While these circumstances are concerning, examinations into this relationship have clarified the findings somewhat. It seems possible that only people who are at risk for cardiovascular problems or those who have a history of such problems are susceptible to the negative influence of extreme sports related excitement. Regardless, many health practitioners have recommended warning at risk patients about these findings and instructing them to immediately seek medical care if any symptoms should occur. They also recommend having defibrillators at sporting events along with trained medical personnel who can administer emergency care should the need arise.

Interestingly, others advise against avoiding sporting events even if you are one of those who gets extremely excited during high tension moments in the game. They say that watching sports for many people contributes to their quality of life. They believe that trying to avoid all potential negative health related triggers is the same as avoiding parts of life itself.

Soccer Player Chokes Under Pressure
Soccer Player Chokes Under Pressure

Question:

Is there really such a thing as athletes choking under pressure? If so, when and why do they do this? Is it just that the pressure overwhelms them?

Answer:

Many people think that athletes choking under pressure is a matter of them just getting overwhelmed by nervousness and thoughts about how much their next action matters. Then the thoughts lead to increased nervousness and the person spirals out of control. There could be some truth to this.

Often when playing a team sport, even though individual players have the responsibility of carrying the ball or puck and then attempting to score, these actions are relatively short lived and the action is constant. This means that the crowd’s attention is only focused on an individual player for short periods of time. The attention constantly switches from one athlete to another.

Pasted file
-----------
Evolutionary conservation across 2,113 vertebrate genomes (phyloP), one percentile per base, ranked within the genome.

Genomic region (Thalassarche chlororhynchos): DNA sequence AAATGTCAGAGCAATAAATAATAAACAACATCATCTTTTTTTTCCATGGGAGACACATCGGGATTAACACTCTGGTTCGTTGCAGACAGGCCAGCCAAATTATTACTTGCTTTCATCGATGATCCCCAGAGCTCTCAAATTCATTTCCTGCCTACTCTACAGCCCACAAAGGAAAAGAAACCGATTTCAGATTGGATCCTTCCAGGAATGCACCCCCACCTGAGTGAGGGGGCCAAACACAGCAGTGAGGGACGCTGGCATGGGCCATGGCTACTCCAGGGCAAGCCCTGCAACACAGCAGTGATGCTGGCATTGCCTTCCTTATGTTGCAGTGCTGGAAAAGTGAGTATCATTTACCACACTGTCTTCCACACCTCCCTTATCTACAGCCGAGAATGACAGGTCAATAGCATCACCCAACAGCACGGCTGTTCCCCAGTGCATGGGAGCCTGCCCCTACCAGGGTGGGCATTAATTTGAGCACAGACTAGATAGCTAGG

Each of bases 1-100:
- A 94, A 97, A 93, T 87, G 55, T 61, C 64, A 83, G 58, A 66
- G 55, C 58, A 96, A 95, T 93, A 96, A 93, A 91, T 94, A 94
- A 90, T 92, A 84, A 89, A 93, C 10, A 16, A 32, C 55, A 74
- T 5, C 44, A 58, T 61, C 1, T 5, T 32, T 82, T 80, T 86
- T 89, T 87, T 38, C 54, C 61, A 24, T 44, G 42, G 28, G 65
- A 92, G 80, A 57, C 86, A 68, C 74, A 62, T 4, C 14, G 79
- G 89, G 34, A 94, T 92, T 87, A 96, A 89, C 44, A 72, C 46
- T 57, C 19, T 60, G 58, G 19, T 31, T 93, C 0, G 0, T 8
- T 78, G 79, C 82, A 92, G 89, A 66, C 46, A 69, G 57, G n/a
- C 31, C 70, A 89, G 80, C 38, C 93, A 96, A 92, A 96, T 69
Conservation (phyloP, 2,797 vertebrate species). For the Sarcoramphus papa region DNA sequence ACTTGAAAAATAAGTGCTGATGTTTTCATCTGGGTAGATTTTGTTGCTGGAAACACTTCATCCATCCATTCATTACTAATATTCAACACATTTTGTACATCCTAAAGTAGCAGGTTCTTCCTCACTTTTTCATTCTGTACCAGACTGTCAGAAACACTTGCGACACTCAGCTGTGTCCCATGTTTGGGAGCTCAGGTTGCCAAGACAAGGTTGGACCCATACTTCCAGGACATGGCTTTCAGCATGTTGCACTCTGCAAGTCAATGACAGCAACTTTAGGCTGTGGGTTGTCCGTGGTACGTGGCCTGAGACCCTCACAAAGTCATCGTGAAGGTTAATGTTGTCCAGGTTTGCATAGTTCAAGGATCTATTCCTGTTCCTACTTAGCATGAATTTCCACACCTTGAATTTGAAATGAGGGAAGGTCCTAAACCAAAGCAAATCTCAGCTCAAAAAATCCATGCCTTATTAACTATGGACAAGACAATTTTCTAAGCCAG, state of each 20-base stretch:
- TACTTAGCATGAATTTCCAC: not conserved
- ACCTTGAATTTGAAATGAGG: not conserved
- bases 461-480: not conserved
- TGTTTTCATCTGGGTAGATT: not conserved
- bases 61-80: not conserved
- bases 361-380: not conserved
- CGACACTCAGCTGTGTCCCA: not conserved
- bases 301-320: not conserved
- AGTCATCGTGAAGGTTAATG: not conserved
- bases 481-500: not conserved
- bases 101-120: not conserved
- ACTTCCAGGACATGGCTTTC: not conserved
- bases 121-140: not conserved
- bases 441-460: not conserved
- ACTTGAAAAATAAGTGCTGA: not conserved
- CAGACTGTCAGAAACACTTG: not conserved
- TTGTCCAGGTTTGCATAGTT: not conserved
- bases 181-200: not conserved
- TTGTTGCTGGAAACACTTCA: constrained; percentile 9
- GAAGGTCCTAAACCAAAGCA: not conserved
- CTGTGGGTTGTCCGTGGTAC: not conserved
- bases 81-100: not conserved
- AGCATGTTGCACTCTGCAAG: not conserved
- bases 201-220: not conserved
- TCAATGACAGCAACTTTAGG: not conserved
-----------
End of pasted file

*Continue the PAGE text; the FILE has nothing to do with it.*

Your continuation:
When there is a special scoring opportunity such as a free throw in basketball or a penalty shot in hockey, the action has come to a stop and everyone, players included, is focusing attention on that one player. It is not unusual that the player has such thoughts such as, “This could be the winning shot,” “If I lose the gamer for our team, everyone will hate me and I might get dropped,” or “It could all come down to this.” This leads to the player feeling nervous.

Additionally, though the play comes to a halt during such penalty shots, the player’s heart rate is still up. We know that our brain interprets physiological symptoms that are associated with feeling nervous as anxiety. When we are anxious, our heart rate speeds up. So subconsciously, the player’s brain will interpret the increased heart rate as anxiety. This will be combined with the anxiety producing thoughts and resulting real anxiety, resulting in what may be experienced as overwhelming nervousness. Whereas low to moderate levels of anxiety are motivating and can help us perform well, extreme anxiety tends to shut us down, impeding our ability to perform well.

There is also another explanation for player who seem to choke under pressure, Research by psychologist Roy Baumeister and others shows that athletes can “choke” under pressure because they think too much about the action they are about to perform. Athletes are also disciplined to focus and concentrate even when there is a lot of crowd noise and action on the playing field. This focus combined with overthinking an action can get in the way of what would otherwise be an automatic behavior such as shooting a free throw.

Comments

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    • Natalie Frank profile imageAUTHOR

      Natalie Frank 

      4 months ago from Chicago, IL

      You're welcome. Thanks for stopping by and commenting.

    • Eastward profile image

      Eastward 

      4 months ago from Phuket, Thailand

      Thanks to you for providing the interesting article and topics for discussion!

    • Natalie Frank profile imageAUTHOR

      Natalie Frank 

      5 months ago from Chicago, IL

      You have so much knowledge of how things play out in an Asian society. Your comments really add to the discussion on a variety of topics. Thanks once more for your comment and for contributing a different view to the articles I write.

    • Eastward profile image

      Eastward 

      5 months ago from Phuket, Thailand

      I've always been fascinated by psychology and sports fanaticism. You've done a great job of answering these questions about it in detail. It makes sense to me thinking in terms of in-group bias. I spent a good time covering in-group collectivism in studying organizational behavior and it has been interesting seeing it at work in Asia.

    • Natalie Frank profile imageAUTHOR

      Natalie Frank 

      6 months ago from Chicago, IL

      Thanks Linda. I appreciate the comment.

    • AliciaC profile image

      Linda Crampton 

      6 months ago from British Columbia, Canada

      You've shared some interesting information, Natalie. I like the question and answer format of the article. It's very effective.